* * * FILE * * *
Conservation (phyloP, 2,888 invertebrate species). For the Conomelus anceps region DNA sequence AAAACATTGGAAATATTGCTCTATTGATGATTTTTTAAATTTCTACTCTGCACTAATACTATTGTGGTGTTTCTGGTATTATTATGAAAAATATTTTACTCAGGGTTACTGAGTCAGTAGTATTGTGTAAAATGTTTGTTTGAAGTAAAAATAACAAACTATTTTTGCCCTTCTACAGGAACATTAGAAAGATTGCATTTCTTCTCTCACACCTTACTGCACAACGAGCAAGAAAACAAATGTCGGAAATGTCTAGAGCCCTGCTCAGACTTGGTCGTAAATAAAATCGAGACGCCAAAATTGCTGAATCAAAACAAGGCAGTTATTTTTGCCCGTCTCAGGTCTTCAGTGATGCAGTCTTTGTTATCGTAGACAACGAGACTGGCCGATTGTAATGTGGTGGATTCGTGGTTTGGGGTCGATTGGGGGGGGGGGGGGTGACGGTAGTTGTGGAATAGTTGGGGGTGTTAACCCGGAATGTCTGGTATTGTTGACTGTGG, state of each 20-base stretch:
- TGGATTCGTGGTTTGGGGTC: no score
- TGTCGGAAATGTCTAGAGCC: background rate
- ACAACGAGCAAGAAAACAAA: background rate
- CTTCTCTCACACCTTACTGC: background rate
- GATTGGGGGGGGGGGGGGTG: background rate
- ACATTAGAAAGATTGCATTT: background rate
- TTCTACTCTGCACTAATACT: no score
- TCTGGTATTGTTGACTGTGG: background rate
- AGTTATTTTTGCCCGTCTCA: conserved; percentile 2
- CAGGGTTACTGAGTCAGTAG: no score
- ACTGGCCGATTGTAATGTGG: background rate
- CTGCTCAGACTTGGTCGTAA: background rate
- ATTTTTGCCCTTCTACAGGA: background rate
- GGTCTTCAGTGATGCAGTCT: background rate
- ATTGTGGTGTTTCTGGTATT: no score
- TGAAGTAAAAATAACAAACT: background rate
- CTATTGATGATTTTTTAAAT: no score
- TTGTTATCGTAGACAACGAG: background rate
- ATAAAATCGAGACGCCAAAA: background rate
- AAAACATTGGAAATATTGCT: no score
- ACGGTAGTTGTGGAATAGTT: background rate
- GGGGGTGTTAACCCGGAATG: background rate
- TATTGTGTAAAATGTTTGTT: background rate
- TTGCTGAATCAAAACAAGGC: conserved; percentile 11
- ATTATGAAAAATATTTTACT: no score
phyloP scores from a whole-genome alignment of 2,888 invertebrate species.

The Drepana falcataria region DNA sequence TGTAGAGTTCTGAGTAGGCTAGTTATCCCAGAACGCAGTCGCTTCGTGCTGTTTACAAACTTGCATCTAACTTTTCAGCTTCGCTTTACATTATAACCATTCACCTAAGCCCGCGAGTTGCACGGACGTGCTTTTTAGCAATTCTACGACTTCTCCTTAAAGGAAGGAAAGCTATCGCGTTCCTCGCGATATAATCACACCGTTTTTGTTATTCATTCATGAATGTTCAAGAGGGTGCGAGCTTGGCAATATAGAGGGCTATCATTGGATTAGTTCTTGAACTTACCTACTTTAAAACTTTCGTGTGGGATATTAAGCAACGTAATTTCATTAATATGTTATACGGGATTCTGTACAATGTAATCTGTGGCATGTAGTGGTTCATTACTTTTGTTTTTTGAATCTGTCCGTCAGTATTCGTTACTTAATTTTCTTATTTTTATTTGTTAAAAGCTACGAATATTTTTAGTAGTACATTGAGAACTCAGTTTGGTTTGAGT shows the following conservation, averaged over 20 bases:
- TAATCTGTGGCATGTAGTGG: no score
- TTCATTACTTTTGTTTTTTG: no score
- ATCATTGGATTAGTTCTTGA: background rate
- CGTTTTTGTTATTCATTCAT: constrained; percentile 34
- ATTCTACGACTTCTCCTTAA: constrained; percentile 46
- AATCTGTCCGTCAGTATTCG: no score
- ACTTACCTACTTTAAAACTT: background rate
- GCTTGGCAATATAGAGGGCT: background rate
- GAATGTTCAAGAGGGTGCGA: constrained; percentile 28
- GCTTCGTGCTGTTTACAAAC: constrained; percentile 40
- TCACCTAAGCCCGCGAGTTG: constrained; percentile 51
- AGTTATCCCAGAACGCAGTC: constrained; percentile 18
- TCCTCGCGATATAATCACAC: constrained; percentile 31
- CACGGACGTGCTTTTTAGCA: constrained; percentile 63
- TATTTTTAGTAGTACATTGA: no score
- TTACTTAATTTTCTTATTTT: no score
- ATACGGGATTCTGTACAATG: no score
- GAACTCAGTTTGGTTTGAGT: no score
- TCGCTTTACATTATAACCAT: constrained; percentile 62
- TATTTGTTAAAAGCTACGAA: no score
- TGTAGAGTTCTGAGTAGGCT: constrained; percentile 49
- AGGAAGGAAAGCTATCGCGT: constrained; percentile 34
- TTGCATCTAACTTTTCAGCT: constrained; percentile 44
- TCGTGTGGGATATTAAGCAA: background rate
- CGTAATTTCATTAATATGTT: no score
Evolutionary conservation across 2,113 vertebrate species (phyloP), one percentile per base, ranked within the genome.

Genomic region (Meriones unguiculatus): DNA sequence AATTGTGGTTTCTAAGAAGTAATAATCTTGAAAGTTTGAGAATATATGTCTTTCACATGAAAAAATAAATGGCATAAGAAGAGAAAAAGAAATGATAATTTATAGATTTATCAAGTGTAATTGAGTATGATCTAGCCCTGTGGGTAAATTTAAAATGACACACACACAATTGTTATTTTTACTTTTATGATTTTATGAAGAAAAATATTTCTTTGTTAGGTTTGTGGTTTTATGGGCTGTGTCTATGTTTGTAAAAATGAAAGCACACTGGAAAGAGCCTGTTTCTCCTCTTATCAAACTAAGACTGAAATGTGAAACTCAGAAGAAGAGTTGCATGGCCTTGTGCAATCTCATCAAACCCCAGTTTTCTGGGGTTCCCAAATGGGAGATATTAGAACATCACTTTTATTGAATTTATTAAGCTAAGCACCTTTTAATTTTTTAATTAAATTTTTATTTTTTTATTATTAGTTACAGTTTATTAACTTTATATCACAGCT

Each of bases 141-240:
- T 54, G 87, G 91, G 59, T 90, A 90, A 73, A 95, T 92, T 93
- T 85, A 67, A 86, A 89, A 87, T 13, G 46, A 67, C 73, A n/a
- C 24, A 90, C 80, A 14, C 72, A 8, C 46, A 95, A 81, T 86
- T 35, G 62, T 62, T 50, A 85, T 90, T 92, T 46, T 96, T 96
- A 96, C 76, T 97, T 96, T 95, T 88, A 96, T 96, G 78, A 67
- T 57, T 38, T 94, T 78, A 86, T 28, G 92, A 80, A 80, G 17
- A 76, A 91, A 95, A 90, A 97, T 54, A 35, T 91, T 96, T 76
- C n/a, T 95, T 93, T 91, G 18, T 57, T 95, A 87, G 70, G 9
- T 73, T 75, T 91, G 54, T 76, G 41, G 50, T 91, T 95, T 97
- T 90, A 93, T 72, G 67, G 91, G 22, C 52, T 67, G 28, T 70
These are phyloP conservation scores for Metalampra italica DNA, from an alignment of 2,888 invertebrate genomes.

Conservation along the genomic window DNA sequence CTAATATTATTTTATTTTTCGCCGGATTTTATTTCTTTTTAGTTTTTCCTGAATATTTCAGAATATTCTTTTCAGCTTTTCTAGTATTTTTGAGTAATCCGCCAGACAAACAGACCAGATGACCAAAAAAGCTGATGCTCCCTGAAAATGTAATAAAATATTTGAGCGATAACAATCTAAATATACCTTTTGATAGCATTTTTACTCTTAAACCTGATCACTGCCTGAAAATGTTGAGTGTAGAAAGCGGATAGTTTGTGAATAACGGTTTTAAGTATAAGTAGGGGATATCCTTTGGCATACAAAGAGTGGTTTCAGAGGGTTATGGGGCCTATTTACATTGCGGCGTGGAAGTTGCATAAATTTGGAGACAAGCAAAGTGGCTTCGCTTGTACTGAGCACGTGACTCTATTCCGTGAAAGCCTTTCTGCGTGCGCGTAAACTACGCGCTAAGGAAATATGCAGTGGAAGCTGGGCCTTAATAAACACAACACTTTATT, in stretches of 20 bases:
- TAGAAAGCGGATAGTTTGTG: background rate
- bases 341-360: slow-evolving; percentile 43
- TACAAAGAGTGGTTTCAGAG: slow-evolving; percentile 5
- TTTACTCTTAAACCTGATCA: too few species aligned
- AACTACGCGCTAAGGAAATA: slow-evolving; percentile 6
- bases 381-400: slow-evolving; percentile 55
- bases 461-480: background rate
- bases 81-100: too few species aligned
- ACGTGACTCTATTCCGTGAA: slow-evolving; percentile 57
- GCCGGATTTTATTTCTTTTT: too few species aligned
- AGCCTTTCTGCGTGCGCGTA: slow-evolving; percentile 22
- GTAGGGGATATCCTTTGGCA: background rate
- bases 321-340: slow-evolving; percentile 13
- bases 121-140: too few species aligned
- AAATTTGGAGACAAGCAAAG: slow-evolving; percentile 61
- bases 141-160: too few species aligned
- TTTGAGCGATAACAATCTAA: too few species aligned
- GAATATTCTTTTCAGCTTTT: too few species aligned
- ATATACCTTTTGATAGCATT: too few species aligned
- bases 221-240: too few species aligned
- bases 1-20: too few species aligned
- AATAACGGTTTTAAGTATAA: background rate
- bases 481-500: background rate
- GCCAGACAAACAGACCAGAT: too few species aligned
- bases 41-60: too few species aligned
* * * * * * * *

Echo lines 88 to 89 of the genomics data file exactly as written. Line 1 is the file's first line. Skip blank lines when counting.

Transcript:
- bases 221-240: too few species aligned
- bases 1-20: too few species aligned